Hopefully you've had a chance to read and view the material on the 52 Blocks. It occurred to me today that 52 is an interesting parallel to Ninjutsu. Not necessary in the styles themselves, but the pedigrees.
The Takamatsuden "Ninjutsu" schools have had a hard time finding accpetance for many different reasons. First is the history and documentation of the lineages. As a "secret" art used by warriors considered less than the noble, honorable ideal, the ability to trace real history is hard. Documentation of the schools was nearly non-existent. Historians and Martial Arts Masters questioned the legitimacy of such an art, and even questioned the morals and motivations of anyone who wanted to learn an "assassin's art."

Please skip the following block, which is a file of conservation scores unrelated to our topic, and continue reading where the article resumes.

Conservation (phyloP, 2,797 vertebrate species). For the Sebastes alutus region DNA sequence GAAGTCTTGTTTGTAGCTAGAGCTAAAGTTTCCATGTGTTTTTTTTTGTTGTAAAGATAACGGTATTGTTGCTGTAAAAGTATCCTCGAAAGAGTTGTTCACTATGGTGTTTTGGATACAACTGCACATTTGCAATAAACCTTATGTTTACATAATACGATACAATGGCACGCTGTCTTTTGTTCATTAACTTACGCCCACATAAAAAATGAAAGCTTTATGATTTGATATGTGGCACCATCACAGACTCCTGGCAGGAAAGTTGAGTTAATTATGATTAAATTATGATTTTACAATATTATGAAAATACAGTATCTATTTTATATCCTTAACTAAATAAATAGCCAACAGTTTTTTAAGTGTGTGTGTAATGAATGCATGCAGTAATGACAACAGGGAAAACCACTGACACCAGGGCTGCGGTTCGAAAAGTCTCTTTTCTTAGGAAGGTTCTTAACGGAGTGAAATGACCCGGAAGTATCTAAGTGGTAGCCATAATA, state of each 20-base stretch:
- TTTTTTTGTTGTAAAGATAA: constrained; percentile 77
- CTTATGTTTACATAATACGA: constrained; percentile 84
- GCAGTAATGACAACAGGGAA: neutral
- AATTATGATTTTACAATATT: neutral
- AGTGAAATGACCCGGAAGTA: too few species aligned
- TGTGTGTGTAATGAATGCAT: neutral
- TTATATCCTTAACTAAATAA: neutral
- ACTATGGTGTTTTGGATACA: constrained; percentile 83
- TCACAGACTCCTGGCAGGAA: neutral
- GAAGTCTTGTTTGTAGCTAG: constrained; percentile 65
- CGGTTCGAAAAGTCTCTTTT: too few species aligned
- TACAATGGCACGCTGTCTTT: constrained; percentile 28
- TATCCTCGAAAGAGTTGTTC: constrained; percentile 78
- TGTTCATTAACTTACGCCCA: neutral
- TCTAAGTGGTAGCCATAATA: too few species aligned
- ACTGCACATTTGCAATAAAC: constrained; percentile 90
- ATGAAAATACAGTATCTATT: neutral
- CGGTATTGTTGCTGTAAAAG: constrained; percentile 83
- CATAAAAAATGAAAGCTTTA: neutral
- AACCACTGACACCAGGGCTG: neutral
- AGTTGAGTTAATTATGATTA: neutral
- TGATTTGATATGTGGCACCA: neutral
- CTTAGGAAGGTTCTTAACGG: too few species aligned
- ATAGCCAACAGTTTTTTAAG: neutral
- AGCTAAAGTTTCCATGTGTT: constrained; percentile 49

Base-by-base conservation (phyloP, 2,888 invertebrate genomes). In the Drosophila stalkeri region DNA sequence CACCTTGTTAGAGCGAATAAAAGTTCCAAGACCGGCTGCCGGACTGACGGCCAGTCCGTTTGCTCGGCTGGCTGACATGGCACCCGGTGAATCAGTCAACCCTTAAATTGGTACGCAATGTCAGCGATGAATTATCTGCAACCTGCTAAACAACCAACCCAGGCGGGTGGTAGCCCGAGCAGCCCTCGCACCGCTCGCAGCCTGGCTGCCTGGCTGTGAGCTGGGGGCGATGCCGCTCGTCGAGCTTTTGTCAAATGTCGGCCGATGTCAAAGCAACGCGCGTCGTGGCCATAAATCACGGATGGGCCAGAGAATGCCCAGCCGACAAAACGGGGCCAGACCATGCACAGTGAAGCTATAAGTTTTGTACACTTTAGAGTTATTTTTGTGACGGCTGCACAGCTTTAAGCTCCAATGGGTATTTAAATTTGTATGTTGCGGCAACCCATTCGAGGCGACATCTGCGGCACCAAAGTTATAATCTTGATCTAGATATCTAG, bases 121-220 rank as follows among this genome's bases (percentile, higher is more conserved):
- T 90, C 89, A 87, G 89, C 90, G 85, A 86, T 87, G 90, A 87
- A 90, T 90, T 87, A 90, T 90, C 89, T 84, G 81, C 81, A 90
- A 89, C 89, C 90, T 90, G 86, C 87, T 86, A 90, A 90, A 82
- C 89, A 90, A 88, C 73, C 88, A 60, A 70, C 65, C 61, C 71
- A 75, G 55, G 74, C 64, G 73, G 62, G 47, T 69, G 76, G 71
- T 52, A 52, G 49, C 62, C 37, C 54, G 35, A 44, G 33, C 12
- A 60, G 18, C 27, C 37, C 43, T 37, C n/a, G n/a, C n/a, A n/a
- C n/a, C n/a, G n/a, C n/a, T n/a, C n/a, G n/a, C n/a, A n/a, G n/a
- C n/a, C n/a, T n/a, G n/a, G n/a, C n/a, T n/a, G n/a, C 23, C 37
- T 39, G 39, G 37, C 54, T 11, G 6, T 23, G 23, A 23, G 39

52 is also an underground style, closely associated in the popular imagination with thugs and prisons. It has no documentation associated with it -- so how are we to trace any development? We rely upon oral history accounts and vague connections to historical figures or developments, such as the more evasive style of African American boxers as they rose to prominence.
This is, of course, a gross oversimplification. But it makes you think about certain issues. If 52 Blocks is now emerging from the shadows to become a legitimately recognized martial art, what kind of frictions will it encounter on this journey? Will it find more ready acceptance?
I'm eager to hear more about the 52 Blocks. I think this is a fascinating American story and our country's contribution to the martial arts.